Imagine you are taking a trip this month. It will be a long trip. You’ll be heading south in September. Your likely destination is Florida, Mexico and, perhaps, Costa Rica. You might even make it all the way to Panama, or the West Indies. You’ll cross the Gulf of Mexico and the Caribbean Sea. You’ll see the beaches of Miami, the Mississippi Delta, the Panama Canal. You’ll see brilliant sunrises and fiery sunsets, cross mountains and rivers, and even battle a few ferocious thunderstorms. It will be amazing.
The ruby-throated hummingbird makes this trip twice a year (give or take a few stops, as each migration is a little different). This mighty creature heads north in the spring and south in the fall, and comes up to the Granite State to breed and enjoy the lush scenery. In New Hampshire, the early birds arrive in our neck of the woods during the first week of May, and leave the Granite State in September.
The hummingbirds at our house have started to depart. They are not much for goodbyes. One day they are buzzing with activity, scrapping and fighting like hummingbirds do, and the next they are gone. That little bird, the size of your thumb, doesn’t even pack up any belongings. It just hits the road on a 2,000-mile journey.
Perhaps the hummingbird has no choice. I imagine if she gave it too much thought, that female bird outside of my kitchen window this morning might never leave. It’s beautiful here in September. It’s not too cold at night – yet. There is still plenty of food. And yet, she may just up and go today. She’ll take action.
I won’t pretend to know what, or if, a hummingbird thinks, but I do know that my own thoughts can get so tangled up in my head that’s it’s easy to get stuck and do nothing. Sometimes, instead of just thinking, worrying or dreaming about something, we’ve got to do something. My wife is pretty good at keeping it real. A few weeks back, we had a leak in a heating coil at the yoga studio. I was at home when I got a call from one of our teachers. I was pacing around, complaining and creating catastrophe in my mind, and my wife said: “Stop whining and do something about it.” I didn’t know anything about heating coils before that day. I know how to fix a leak in one now. My wife, like the hummingbird, knows that when it’s time to act, it’s time to act.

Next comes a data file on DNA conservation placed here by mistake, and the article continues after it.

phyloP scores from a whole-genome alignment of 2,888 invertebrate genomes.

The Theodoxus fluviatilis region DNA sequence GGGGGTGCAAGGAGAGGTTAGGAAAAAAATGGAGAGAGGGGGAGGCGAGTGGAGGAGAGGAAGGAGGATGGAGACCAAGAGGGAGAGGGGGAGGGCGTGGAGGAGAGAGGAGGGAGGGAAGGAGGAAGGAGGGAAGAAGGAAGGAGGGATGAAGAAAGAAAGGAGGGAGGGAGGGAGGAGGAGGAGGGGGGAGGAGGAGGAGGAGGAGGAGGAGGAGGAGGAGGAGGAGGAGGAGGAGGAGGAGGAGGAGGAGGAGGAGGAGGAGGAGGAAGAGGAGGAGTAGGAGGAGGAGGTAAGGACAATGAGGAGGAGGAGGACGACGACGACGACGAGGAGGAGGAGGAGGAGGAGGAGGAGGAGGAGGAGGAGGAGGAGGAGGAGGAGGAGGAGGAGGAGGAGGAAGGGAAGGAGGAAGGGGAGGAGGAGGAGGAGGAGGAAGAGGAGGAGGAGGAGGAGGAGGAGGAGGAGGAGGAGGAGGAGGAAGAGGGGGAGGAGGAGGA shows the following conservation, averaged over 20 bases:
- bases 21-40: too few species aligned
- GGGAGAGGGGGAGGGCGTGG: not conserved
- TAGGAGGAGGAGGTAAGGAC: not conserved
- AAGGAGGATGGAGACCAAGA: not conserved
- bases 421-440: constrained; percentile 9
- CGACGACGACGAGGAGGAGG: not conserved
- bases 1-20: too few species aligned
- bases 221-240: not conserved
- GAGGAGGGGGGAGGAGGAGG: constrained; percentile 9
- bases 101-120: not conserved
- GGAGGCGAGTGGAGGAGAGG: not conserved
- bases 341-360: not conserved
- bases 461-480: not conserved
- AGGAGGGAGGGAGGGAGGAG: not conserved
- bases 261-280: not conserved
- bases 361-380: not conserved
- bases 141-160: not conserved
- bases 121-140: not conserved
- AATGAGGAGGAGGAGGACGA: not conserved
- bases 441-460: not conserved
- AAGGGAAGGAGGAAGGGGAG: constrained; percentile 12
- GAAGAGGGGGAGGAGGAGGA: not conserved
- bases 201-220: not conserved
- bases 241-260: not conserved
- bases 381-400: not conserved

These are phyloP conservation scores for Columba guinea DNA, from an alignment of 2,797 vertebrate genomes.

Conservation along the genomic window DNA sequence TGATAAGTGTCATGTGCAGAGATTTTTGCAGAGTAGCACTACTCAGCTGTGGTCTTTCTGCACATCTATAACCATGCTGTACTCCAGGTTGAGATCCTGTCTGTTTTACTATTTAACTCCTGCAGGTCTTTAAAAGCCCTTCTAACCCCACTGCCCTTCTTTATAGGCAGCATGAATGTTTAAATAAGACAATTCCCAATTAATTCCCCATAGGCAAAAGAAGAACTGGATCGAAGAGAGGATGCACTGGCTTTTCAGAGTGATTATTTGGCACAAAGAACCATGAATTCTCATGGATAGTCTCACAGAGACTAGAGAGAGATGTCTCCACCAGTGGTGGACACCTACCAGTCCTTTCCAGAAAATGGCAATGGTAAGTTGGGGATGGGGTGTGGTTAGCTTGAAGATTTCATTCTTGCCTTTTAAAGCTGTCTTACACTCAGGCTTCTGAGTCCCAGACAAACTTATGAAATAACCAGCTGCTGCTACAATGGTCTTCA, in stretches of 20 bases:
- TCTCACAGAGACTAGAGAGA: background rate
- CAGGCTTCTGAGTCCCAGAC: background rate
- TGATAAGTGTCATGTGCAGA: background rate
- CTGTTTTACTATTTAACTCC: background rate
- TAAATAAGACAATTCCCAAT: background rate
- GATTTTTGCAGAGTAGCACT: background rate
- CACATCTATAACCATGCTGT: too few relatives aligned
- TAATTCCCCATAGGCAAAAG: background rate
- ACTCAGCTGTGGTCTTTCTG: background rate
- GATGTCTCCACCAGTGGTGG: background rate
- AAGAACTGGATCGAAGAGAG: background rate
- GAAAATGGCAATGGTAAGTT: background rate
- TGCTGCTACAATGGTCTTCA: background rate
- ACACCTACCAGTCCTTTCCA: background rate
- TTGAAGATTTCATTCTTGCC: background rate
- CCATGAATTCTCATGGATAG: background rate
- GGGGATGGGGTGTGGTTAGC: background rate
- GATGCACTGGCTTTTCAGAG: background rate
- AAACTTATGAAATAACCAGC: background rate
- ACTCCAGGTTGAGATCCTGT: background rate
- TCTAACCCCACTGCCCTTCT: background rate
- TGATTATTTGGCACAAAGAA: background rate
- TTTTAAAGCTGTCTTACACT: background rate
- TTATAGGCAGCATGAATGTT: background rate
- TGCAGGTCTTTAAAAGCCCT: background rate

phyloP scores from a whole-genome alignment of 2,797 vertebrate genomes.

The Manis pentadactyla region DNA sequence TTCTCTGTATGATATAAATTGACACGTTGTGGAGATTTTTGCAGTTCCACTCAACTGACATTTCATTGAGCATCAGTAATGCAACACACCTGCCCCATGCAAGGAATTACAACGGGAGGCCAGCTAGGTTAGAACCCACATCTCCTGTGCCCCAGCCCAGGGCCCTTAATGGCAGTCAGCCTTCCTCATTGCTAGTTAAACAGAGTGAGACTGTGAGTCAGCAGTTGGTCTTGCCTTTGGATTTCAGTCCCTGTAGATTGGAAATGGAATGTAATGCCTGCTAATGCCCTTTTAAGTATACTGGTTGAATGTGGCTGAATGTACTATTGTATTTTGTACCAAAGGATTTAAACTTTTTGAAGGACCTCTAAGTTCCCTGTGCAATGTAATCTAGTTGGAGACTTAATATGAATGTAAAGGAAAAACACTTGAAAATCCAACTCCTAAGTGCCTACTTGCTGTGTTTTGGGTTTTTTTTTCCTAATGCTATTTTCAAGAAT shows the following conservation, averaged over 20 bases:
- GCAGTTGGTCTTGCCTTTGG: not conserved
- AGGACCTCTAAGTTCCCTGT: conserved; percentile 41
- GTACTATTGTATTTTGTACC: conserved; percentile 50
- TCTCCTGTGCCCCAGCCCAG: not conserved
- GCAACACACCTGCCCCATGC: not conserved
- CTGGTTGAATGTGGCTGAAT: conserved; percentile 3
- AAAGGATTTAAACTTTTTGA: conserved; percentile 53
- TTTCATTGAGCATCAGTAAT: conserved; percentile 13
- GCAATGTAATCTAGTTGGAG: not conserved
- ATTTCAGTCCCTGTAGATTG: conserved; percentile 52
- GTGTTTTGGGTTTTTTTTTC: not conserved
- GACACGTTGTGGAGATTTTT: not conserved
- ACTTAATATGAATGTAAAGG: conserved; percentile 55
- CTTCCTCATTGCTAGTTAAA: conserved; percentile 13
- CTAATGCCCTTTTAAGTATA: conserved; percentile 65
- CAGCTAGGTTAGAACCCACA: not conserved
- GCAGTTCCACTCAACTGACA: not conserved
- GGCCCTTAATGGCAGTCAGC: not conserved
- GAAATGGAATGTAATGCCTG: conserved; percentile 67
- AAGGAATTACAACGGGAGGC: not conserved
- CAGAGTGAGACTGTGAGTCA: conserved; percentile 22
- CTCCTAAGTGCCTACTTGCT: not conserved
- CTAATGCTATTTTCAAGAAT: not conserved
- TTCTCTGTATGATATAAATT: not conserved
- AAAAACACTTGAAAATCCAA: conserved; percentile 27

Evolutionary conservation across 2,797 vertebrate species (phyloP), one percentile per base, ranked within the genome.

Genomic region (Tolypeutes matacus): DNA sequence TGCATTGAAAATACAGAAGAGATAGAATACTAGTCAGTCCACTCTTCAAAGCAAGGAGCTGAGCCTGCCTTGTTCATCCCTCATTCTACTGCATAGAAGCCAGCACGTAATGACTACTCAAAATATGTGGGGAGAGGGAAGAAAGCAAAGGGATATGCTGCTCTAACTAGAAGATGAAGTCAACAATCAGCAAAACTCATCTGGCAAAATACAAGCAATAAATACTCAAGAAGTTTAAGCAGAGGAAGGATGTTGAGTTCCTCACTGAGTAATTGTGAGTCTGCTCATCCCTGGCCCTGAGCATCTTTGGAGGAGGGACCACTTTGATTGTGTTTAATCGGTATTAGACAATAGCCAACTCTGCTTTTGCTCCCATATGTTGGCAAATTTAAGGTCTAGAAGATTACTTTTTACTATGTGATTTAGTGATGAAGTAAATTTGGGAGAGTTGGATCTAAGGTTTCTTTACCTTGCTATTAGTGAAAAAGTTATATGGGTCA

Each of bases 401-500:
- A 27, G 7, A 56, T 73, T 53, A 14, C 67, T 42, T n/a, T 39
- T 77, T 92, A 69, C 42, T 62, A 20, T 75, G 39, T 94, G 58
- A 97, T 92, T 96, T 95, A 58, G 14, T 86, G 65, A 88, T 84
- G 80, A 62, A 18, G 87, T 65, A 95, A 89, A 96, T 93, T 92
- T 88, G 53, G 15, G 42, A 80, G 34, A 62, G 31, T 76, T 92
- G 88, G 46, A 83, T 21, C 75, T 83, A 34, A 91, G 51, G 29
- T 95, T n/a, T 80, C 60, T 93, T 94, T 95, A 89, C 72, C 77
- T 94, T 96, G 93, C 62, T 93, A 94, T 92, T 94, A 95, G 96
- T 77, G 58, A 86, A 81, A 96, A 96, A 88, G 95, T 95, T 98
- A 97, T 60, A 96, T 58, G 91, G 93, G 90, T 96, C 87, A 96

I like to think the hummingbird keeps it simple: one day at a time, one flap of the wings at time, one breath at a time. In yoga class, I like to say: “One day at a time, one posture at a time, one breath at a time.” I meet a lot of folks who think about starting their own journey with yoga. Almost every one of them believes that yoga can improve his or her quality of life. Most of them also have a list of reasons why they can’t start. There isn’t enough time. They’re too old, too inflexible or don’t know where to start. There are past injuries, new injuries and the demands of work and family. We can all find reasons why we can’t. It’s true for a yoga practice. It’s true for any fitness plan. The time to start is now. We know that movement and exercise can improve our lives, and we all find reasons why we can’t do it today.
You are blessed with the most amazing supercomputer ever made: your human brain. It sits on top of the most amazing machine ever created: your human body. You may not be born to fly non-stop for 900 miles across the Gulf of Mexico. You may not spend the winter in Central America. You can, however, spend a few minutes on a yoga mat today. Take action. You are worth it.
(Mike Morris is the owner of Hot House NH Yoga Pilates.)